Words: Thomas Stichbury
No doubt about it, Dame Inga Beale has earned her stripes in the ongoing battle against HIV.
As chair of the HIV Commission - an independent body supported by the Terrence Higgins Trust, National AIDS Trust and Elton John AIDS Foundation - Dame Inga and her team were tasked to put together an action plan to reach the UN’s zero-infections target, setting a goal of ending HIV transmissions in England by 2030
In the Attitude February issue - out now to download and to order globally - the first female CEO of Lloyd’s of London opens up about the losses and personal tragedies that fuelled her decision to join the frontline.
“Well, I’m a bit older and I have some friends who died very, very early on of Aids. And I have friends actually who died, not so recently, with HIV, even though they had drugs. I also have many gay friends who are living very, very comfortable lives because they are taking the right treatments,” she explains.
Dame Inga Beale leads the Politics category in the Attitude 101 February issue, out now
“I also am a bit of, I suppose, a campaigner and an activist for equality for the LGBT community. I’m bisexual and I speak a lot on this topic; I think it’s really important to have senior people, senior figures being outspoken on it.”
Dame Inga and her group of commissioners – including former Welsh rugby captain and HIV advocate Gareth Thomas – met people across the country living with HIV; visited HIV clinics; and spoke to communities of different cultural and racial backgrounds, where there is still a taboo around the topic, before publishing their potentially game-changing recommendations.
“It is all about testing, testing, testing. When we first started out on the Commission, we didn’t realise that this would be such a critical thing. We didn’t realise that many people are not even offered an HIV test, despite visiting a sexual health clinic, particularly if you’re a woman, particularly if you’re a woman of colour,” she reveals.
“We want to normalise HIV testing, just as you would go and get tested for anything else; if you’re registering at a doctor’s, you’re getting blood tests, they’re doing a health check-up, test for HIV alongside other things. If we don’t normalise it, we can’t get rid of this stigma, this sort of double standard.”
On the 1st December, World AIDS Day, no less, the UK government – and opposition – backed the recommendations: Chancellor of the Exchequer Rishi Sunak went so far as to endorse them on the floor of the House of Commons.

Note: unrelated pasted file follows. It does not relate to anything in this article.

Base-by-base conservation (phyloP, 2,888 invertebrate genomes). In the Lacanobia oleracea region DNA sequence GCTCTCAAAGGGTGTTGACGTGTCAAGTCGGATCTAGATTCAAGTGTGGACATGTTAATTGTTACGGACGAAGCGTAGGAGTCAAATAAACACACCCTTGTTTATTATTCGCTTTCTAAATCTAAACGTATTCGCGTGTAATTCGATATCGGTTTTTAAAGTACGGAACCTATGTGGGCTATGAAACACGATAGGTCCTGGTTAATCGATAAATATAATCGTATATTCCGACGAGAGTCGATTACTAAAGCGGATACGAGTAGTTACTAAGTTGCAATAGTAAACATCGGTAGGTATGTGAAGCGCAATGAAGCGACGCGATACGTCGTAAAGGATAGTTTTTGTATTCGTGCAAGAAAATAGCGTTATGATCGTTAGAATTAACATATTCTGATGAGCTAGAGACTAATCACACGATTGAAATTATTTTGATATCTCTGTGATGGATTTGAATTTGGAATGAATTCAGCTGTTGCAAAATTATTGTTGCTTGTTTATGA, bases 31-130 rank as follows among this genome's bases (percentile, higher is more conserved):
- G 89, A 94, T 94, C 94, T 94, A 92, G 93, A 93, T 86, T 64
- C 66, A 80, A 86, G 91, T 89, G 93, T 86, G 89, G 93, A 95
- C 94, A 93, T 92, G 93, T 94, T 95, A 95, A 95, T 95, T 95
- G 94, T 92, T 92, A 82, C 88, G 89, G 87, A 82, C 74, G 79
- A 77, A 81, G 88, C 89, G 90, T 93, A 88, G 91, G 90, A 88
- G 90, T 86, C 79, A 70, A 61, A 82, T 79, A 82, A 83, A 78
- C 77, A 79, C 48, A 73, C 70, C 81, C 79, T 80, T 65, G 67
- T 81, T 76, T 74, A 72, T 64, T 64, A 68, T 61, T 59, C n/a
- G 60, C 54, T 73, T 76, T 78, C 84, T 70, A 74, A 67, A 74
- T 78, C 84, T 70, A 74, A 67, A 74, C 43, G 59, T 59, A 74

“We were very cautious because of Covid, to be honest. I, personally, was so worried that Covid was such an important topic for government, for the people, for society… I thought we might not get the attention we did,” Dame Inga recalls. “So, I was over the moon.”
Leading the Politics category in our Attitude 101 list of LGBTQ traiblazers in recognition of her seismic work, the 57-year-old businesswoman outlines how she will ensure the government honours its commitment to the cause.
“We [the Commission] are actually going to remain involved,” she stresses. “The government will be held to account and the people in the House of Lords as well. The action plan is going to be delivered next year and we’ll keep pushing for that, and then they’ll be delivering their annual progress report… we’ve got to keep on, we can’t just let up.”
As for how likely it is that England will become the first country to put a stop to HIV transmissions, Dame Inga is optimistic.
“I’m absolutely convinced,” she maintains. “Maybe I’m still on a high from World AIDS Day, but to have Michael Gove live in conversation saying how committed the government’s going to be to this – whatever your political leanings, and to be recorded on video like that – I feel very confident that this country can actually do it.”
Read the full interview in the Attitude 101 February issue featuring 101 LGBTQ trailblazers, out now.